Tuesday, January 05, 2010

The Myth of the Three Wise Men

By the Rev. Howard Bess
January 5, 2010

Since January 6 marks Epiphany, the first day of an extended season in the Christian Church calendar that takes traditional Christian believers all the way to the Lenten season. It is the season that celebrates the Christian gospel as light to a dark world.

Read on.


Anonymous said...

This article makes one fundamental error. Historians are unanimous that the gospels were written before the Sacking of Rome in AD 70 and not after.

The fact that the gospels are silent about such a momentous incident proves it(the Sacking of Jerusalem would have been a great propaganda victory to the gospel writers and would have vindicated their faith in Jesus)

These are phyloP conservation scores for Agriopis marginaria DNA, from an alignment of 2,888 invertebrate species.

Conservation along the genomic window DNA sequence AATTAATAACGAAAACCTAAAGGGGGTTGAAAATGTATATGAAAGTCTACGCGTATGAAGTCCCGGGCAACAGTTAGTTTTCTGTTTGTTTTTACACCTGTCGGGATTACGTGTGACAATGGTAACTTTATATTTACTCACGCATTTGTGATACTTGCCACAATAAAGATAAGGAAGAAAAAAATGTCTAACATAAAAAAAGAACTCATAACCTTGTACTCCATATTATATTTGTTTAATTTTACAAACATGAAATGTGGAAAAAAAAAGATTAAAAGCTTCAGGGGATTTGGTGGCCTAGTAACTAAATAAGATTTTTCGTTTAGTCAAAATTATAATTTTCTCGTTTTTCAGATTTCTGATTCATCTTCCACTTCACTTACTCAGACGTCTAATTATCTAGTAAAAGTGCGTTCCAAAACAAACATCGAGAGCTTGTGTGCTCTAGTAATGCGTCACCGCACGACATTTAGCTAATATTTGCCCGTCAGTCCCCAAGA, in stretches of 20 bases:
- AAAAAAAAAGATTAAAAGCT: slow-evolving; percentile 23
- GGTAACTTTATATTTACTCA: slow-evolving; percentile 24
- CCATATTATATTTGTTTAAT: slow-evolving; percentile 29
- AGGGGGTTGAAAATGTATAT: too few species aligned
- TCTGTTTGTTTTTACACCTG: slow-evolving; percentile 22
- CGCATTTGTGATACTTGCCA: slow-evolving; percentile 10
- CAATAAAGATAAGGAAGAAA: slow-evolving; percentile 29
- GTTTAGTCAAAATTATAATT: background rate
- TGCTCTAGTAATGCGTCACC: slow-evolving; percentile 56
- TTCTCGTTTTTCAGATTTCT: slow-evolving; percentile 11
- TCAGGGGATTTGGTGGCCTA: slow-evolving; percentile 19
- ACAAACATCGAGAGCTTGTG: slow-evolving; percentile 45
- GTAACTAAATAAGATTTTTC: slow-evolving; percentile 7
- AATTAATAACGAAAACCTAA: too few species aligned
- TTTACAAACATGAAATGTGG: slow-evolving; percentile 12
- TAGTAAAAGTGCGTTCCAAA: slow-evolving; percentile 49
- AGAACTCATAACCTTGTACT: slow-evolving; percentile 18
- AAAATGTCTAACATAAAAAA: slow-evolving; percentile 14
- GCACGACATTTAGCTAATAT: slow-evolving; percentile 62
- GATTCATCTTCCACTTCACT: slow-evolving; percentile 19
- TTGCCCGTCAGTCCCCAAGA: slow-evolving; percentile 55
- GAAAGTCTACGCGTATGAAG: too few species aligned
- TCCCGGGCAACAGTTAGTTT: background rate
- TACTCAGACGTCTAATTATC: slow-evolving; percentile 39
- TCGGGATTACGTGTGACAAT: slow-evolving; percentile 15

Morton Kurzweil said...

The meaning of the word Epiphany as “a light shining over" relates the birth of Christ to the birth of Zoroaster, a common practice in suggesting divine origin. True epiphany is associated with a aura accompanying epileptic seizures or schizophrenic hallucinations. Such is the case in the behavior of Moses, John, Alexander, and Muhammad. False or distorted perception of events or ideas with an overwhelming sense of their reality creates the conviction associated with such experiences.
What is more significant is the belief of others who accept such statements as true. Story telling and the oral transmission of 'history' was the common method of receiving cultural information. Disbelief amounted to rejection of tribal identity.
Think of a prophet today attempting to proselytize to an audience. There would always be a few who are susceptible to any suggestion. In modern times we have seen this among cults and even the development of Mormon religious beliefs.
Is seems that every light is not meant to dispel darkness.